Round six, 2002.

An early season match that played host to an infamous incident proved to be one of the toughest physical challenges Bombers legend James Hird ever faced.

On a sunny autumn day in Perth, Essendon and Fremantle were in a seesawing battle at Subiaco Oval.

Halfway through the third quarter, a regulation marking contest between several players resulted in then-Dockers captain Peter Bell sharking a loose ball to snap a terrific goal while tucked up on the boundary line.

In the ensuing celebrations among the Fremantle players and crowd, a lifeless Hird, who was just involved in the preceding contest, lay on the turf motionless.

As trainers rushed to his aid, it became obvious the Dons champion was under severe duress.

With blood streaming from his face, a stoic Hird walked off the ground assisted to widespread applause for his courage.

It was clear Hird had suffered major damage when bodies collided in the forward 50.

But the true extent of what had occurred was frightening.

“As I’m watching the ball come over my shoulder, I tripped and fell forward as the ball is coming over and Mark (McVeigh) is coming to spoil, and his knee hits me straight in the head,” Hird told The Bombers: Stories of a Great Club.

“Next thing I knew, I was on the ground looking for my teeth and trying to feel my face.”

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The momentary mis-footing had unfortunately culminated in significant head trauma.

Essendon’s then-doctor Bruce Reid remembered the moment vividly, saying he knew Hird’s face had suffered serious impact as soon as he saw the aftermath of the contest.

“His whole face was distorted,” Reid said.

“You could see one eye was back and things were rotated.

“It was obviously major fractures in his face and probably behind his eye. His pain level was extreme.”

Hird was immediately rushed to hospital to receive treatment.

Footage shown in The Bombers: Stories of a Great Club shows Hird courageously laying on a stretcher as he’s wheeled into the back of an ambulance while sucking on a ‘green whistle’ - a common pain-relief prescription for people who experience physical trauma.

What most don’t know is the pain Hird was experiencing was so intense, the whistle was largely ineffective in dulling his distress.

While Hird was pleading for more pain relief, an increase in comfort wasn’t administered instantly due to Reid’s concerns about the star Bomber potentially losing half of his eyesight.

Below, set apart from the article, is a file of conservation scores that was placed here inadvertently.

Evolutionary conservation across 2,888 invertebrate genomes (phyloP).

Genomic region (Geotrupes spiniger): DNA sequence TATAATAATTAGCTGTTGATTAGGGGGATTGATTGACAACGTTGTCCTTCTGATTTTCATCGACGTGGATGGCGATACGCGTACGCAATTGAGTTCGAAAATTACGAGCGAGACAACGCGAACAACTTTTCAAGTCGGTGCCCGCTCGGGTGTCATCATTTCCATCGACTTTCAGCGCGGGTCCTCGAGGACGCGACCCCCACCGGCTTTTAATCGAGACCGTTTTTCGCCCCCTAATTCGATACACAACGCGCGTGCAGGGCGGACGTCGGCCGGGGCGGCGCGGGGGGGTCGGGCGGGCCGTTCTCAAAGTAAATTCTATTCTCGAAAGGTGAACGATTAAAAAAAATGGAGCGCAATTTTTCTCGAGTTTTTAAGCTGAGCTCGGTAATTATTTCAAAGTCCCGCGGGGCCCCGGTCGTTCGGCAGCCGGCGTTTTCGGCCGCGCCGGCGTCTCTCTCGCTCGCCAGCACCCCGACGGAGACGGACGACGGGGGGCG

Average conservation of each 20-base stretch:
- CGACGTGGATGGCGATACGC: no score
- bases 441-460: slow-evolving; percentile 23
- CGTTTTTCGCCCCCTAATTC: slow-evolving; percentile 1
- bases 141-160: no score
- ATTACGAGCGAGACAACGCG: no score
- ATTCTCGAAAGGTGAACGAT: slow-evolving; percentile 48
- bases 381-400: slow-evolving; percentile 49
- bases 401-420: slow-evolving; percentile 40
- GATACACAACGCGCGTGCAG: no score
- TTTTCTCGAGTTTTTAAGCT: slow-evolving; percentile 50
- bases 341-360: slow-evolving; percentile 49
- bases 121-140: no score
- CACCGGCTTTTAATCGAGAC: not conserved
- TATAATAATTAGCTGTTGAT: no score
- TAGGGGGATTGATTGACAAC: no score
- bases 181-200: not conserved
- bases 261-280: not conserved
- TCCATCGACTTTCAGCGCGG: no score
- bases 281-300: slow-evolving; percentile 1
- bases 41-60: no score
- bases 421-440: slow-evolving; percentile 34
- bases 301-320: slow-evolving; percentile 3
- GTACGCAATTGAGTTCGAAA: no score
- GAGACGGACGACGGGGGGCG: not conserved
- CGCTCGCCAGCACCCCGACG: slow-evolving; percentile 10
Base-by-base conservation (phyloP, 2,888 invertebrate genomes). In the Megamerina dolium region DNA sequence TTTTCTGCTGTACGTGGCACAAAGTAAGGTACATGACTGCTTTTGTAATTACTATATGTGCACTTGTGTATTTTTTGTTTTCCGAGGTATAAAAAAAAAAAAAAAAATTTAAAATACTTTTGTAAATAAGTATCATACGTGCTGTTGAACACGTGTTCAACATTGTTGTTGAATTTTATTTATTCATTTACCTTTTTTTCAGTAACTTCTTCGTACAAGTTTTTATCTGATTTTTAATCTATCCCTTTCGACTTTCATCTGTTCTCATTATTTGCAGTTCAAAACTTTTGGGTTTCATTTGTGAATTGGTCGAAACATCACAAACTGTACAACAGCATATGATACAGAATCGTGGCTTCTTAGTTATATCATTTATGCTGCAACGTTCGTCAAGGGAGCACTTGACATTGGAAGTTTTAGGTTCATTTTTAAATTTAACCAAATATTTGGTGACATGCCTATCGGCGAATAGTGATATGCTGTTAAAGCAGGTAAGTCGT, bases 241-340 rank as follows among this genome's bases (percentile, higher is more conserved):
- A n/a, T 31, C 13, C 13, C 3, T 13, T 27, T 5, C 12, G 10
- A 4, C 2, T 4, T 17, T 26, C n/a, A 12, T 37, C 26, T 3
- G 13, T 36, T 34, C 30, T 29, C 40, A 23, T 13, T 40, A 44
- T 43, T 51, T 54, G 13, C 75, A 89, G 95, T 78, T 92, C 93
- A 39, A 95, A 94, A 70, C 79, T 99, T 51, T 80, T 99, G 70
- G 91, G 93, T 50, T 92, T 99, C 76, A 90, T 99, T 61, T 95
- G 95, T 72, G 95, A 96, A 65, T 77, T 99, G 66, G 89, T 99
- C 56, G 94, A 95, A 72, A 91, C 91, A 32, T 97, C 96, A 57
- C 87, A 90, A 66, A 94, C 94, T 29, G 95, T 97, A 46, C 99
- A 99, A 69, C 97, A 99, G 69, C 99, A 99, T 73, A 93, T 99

“I had him (Bruce Reid) by the throat going, ‘Reidy, give me something for the pain’,” Hird said.

“All he gave me was the green stick with something in it and it did nothing.

“He wouldn’t [give me pain relief] because he was worried I was going to lose my left eye and he needed my reaction to be OK.

“I think it took four hours until they gave me [heavier] painkillers back in the hospital in Perth.”

Hird underwent facial reconstructive surgery, which required inserting seven plates into the 1996 Brownlow medallist’s face.

However, he would remarkably need just 10 weeks to fully recover from the operation to be available for selection.

In his return game in round 14 against the Western Bulldogs, Hird donned protective headwear to add another layer of security to the region which required so much fixing several months prior.

James Hird in his protective head gear during his return game against the Bulldogs in 2002. (Photo: AFL Photos)

Bombers fans admire the courage Hird showed over his 257-game career, which featured two premierships, a North Smith Medal, five All-Australians and five Crichton medals.

But this courage was never seen more on display when Hird dug deep and showed tremendous resolve to overcome the fear of another significant head injury via a heart-in-mouth moment early in his return game against the Dogs.

“Most people when they’ve had major fractures in their face will get their head out of the way of things, because it’s human nature,” Reid said.

“About a minute into the game, if you watch the replay, the ball is out on the wing and he runs sideways and slides on to the ground as someone is coming the opposite direction, and their knee hits James’ head.

“He didn’t even blink.”

James Hird celebrates his second premiership in 2000. (Photo: AFL Photos)

Hird’s mighty career features in episode eight of The Bombers: Stories of a Great Club, which will air at 8pm AEDT on Tuesday exclusively on Fox Footy and Kayo. Episode seven will begin at 7:30pm. This next instalment will wrap up the docuseries.